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Like all fitness skills, achieving better balance requires consistent practice and a strategic approach. As a result, we can actively help prevent falls and the subsequent risk of bone fractures as we age. (As there can be medical factors which can adversely affect balance, if you have any issues with balance, please check with your GP before commencing Pilates or any other exercise program.)

Here are 5 ways a Clinical Pilates program at Mandurah Health may help to improve your balance and bone health:

1. Pilates Works From The “Inside Out”:

An Initial Clinical Pilates Consultation at Mandurah Health Clinic will help to check your current ability to balance. In addition, your movement patterns, coordination, strength and flexibility are assessed. Clinical Pilates programs support your entire musculoskeletal system. For example, rather than only focusing on one specific area or the larger muscle groups, Pilates also focuses on deeper stabilising muscles and this helps to improve our ability to balance.

2. Pilates Exercises Can Help Improve Posture:

Pilates is a series of exercises that may help to improve alignment of the spine and muscles during movement. Many daily activities such as driving and working at a computer encourage forward flexion of the spine. To counterbalance this, Clinical Pilates may include exercises to promote strengthening of the extensor group of muscles. This may help to support your spine and also improve your postural alignment, stability and balance.

3. Pilates Can Help Build Stronger Bones:

The resistance of springs in Pilates apparatus such as the Wunda Chair and Reformer help to strengthen bones by loading the skeleton. Standing exercises utilising studio equipment such as the Fuse Ladder strengthen muscles by working against gravity and add an additional weight bearing load that is more challenging for your bones in comparison to activities that support body weight (for example, cycling or swimming).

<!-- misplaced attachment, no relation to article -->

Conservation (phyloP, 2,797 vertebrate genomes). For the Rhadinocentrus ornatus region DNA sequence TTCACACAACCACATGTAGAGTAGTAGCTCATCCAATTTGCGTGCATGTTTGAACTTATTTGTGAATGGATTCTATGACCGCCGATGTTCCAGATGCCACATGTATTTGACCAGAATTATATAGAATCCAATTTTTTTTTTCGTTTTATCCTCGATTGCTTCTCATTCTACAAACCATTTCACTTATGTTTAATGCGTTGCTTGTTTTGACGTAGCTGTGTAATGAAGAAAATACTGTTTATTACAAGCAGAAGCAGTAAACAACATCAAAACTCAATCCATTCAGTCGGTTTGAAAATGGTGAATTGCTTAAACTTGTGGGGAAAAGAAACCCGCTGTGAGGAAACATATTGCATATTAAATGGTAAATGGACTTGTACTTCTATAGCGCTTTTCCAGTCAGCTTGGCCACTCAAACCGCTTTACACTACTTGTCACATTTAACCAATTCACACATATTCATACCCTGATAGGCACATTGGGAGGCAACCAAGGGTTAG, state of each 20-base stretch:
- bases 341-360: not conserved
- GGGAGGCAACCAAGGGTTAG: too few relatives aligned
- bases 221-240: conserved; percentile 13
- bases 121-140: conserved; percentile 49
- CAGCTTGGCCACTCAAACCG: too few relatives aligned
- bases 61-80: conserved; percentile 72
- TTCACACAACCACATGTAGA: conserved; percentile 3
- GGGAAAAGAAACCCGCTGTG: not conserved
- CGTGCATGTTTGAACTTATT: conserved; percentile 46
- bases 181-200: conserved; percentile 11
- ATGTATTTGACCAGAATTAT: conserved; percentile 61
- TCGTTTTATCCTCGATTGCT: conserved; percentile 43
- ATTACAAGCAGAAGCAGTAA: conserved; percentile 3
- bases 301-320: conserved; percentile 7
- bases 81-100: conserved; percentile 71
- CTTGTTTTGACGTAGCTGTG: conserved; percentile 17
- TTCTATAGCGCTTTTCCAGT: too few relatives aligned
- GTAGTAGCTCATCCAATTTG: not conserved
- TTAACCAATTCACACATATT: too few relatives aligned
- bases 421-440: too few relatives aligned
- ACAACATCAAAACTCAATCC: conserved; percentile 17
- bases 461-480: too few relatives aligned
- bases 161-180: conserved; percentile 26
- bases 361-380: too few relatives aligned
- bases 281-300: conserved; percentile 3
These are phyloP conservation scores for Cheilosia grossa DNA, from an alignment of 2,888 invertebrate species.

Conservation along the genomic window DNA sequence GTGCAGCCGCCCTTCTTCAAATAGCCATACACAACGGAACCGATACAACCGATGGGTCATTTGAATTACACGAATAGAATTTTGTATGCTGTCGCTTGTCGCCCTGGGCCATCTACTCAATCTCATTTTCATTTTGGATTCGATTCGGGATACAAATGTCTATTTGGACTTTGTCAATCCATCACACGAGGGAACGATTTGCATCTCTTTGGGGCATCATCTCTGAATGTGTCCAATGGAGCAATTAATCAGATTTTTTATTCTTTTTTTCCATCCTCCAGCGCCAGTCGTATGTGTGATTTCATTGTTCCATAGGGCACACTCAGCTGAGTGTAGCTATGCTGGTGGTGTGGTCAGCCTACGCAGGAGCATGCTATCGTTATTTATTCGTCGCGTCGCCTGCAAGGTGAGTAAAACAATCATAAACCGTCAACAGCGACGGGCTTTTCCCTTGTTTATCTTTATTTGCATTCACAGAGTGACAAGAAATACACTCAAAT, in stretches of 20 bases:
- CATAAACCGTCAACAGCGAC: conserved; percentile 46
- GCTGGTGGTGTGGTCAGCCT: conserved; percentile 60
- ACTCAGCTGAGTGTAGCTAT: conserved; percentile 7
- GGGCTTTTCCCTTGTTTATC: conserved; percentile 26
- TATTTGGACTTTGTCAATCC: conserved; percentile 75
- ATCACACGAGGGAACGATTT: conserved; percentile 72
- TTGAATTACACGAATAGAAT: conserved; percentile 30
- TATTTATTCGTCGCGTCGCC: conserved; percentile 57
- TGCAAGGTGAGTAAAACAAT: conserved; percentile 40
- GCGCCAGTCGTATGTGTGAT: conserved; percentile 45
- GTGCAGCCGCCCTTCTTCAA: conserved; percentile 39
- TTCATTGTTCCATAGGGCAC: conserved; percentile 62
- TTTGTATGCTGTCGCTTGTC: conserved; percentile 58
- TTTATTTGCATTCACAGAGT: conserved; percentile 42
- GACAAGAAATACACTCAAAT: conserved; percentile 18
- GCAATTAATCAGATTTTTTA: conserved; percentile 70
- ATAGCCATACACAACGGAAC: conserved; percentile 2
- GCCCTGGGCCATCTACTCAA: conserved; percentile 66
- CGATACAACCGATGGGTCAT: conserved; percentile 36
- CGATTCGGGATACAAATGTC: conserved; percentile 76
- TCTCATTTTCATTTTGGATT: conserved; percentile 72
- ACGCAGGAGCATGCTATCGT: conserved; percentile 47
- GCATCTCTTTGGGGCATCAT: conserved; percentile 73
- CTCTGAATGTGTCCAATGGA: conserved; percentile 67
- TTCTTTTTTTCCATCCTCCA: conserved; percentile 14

4. Pilates Exercises Can Challenge Balance in Motion:

Pilates exercises that include Pilates apparatus can include the additional challenge of balancing in a dynamic environment. For example, standing exercises on a moving Reformer carriage may be more difficult than a stationery standing balance pose on the floor. Proprioceptors provide information about how your body is moving in space, improving concentration and coordination. The inclusion of props in matwork Pilates, for example, the Makarlu or Stability Ball, can place the body in an unstable pose and provide immediate feedback on balance. Your brain responds to these signals by engaging or relaxing muscles for stability.

5. Pilates Improves Control of Movement:

Improving balance requires control of movement and body awareness. Clinical Pilates exercises can challenge not only the muscles, but also the brain as new skills are learnt and practised over time in a supportive and supervised environment. Coordination is associated with the cerebellum, and with a consistent Pilates practice, balance and movement skills can be assessed regularly for progress. By adjusting spring tension and practising new movement patterns with guidance from your Pilates instructor, the neurological connection to movement is reinforced and supported.

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